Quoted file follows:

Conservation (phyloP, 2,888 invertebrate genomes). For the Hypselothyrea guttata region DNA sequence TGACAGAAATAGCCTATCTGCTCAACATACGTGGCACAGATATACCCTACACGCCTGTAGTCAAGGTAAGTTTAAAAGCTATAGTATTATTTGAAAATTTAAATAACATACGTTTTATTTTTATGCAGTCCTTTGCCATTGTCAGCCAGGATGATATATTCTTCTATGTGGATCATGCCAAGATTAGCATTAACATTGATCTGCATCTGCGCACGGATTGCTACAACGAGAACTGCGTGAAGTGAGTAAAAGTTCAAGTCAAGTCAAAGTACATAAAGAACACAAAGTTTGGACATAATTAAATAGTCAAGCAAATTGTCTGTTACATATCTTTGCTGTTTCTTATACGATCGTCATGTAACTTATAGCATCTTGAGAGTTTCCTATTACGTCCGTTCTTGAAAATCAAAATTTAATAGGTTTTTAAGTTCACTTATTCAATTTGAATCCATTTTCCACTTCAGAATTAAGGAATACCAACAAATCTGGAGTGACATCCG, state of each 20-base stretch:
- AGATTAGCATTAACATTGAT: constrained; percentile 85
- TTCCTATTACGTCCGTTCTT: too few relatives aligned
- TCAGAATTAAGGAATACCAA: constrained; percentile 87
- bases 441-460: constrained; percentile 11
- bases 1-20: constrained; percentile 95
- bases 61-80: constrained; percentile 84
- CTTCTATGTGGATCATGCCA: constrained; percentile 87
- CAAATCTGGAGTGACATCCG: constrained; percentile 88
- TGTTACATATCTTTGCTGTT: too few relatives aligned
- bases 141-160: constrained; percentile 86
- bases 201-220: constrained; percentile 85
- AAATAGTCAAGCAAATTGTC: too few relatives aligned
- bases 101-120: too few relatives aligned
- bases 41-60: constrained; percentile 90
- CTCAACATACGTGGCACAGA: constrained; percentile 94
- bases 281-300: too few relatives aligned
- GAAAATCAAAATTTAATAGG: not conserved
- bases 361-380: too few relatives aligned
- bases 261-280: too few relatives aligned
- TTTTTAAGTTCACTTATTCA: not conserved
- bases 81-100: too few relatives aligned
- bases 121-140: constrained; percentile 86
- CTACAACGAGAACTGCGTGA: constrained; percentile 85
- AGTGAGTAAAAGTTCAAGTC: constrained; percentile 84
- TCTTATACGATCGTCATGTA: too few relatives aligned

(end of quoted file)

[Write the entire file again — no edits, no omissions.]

Conservation (phyloP, 2,888 invertebrate genomes). For the Hypselothyrea guttata region DNA sequence TGACAGAAATAGCCTATCTGCTCAACATACGTGGCACAGATATACCCTACACGCCTGTAGTCAAGGTAAGTTTAAAAGCTATAGTATTATTTGAAAATTTAAATAACATACGTTTTATTTTTATGCAGTCCTTTGCCATTGTCAGCCAGGATGATATATTCTTCTATGTGGATCATGCCAAGATTAGCATTAACATTGATCTGCATCTGCGCACGGATTGCTACAACGAGAACTGCGTGAAGTGAGTAAAAGTTCAAGTCAAGTCAAAGTACATAAAGAACACAAAGTTTGGACATAATTAAATAGTCAAGCAAATTGTCTGTTACATATCTTTGCTGTTTCTTATACGATCGTCATGTAACTTATAGCATCTTGAGAGTTTCCTATTACGTCCGTTCTTGAAAATCAAAATTTAATAGGTTTTTAAGTTCACTTATTCAATTTGAATCCATTTTCCACTTCAGAATTAAGGAATACCAACAAATCTGGAGTGACATCCG, state of each 20-base stretch:
- AGATTAGCATTAACATTGAT: constrained; percentile 85
- TTCCTATTACGTCCGTTCTT: too few relatives aligned
- TCAGAATTAAGGAATACCAA: constrained; percentile 87
- bases 441-460: constrained; percentile 11
- bases 1-20: constrained; percentile 95
- bases 61-80: constrained; percentile 84
- CTTCTATGTGGATCATGCCA: constrained; percentile 87
- CAAATCTGGAGTGACATCCG: constrained; percentile 88
- TGTTACATATCTTTGCTGTT: too few relatives aligned
- bases 141-160: constrained; percentile 86
- bases 201-220: constrained; percentile 85
- AAATAGTCAAGCAAATTGTC: too few relatives aligned
- bases 101-120: too few relatives aligned
- bases 41-60: constrained; percentile 90
- CTCAACATACGTGGCACAGA: constrained; percentile 94
- bases 281-300: too few relatives aligned
- GAAAATCAAAATTTAATAGG: not conserved
- bases 361-380: too few relatives aligned
- bases 261-280: too few relatives aligned
- TTTTTAAGTTCACTTATTCA: not conserved
- bases 81-100: too few relatives aligned
- bases 121-140: constrained; percentile 86
- CTACAACGAGAACTGCGTGA: constrained; percentile 85
- AGTGAGTAAAAGTTCAAGTC: constrained; percentile 84
- TCTTATACGATCGTCATGTA: too few relatives aligned